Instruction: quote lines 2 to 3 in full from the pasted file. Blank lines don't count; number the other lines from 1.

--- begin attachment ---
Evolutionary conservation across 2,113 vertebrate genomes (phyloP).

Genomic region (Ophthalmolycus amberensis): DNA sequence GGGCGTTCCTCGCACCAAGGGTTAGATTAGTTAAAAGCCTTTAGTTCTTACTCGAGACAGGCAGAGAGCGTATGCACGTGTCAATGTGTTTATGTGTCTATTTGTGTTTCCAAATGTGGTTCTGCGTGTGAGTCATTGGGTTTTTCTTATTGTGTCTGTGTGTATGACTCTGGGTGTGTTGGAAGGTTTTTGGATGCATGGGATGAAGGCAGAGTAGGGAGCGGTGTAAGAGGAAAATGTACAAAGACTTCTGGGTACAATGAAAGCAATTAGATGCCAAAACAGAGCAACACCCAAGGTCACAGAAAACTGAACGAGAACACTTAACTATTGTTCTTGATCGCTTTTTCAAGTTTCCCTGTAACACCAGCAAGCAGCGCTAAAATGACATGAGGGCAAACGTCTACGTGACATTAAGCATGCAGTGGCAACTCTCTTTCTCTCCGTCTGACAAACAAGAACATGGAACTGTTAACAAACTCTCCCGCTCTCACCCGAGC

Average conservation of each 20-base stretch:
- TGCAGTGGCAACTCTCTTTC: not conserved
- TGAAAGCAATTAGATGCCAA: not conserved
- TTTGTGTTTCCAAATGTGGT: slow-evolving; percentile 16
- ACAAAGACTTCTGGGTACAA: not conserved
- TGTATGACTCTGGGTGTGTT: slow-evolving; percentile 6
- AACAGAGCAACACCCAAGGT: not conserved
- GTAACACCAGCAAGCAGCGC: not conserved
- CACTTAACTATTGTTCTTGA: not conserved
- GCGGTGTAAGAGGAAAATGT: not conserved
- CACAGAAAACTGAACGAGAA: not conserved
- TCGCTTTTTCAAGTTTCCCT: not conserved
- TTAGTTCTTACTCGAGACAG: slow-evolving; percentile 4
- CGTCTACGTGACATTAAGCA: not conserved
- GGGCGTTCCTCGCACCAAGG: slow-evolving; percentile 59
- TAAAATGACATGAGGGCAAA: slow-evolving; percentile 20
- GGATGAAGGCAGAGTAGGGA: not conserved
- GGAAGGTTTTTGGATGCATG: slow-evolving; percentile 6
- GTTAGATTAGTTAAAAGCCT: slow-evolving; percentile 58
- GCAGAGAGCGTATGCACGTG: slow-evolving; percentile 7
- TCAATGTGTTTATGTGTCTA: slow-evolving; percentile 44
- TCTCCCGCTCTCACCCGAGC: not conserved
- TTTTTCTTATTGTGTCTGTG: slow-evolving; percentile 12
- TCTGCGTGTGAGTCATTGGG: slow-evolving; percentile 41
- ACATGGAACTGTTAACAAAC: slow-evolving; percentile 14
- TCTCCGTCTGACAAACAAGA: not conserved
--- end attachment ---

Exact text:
Genomic region (Ophthalmolycus amberensis): DNA sequence GGGCGTTCCTCGCACCAAGGGTTAGATTAGTTAAAAGCCTTTAGTTCTTACTCGAGACAGGCAGAGAGCGTATGCACGTGTCAATGTGTTTATGTGTCTATTTGTGTTTCCAAATGTGGTTCTGCGTGTGAGTCATTGGGTTTTTCTTATTGTGTCTGTGTGTATGACTCTGGGTGTGTTGGAAGGTTTTTGGATGCATGGGATGAAGGCAGAGTAGGGAGCGGTGTAAGAGGAAAATGTACAAAGACTTCTGGGTACAATGAAAGCAATTAGATGCCAAAACAGAGCAACACCCAAGGTCACAGAAAACTGAACGAGAACACTTAACTATTGTTCTTGATCGCTTTTTCAAGTTTCCCTGTAACACCAGCAAGCAGCGCTAAAATGACATGAGGGCAAACGTCTACGTGACATTAAGCATGCAGTGGCAACTCTCTTTCTCTCCGTCTGACAAACAAGAACATGGAACTGTTAACAAACTCTCCCGCTCTCACCCGAGC

Average conservation of each 20-base stretch: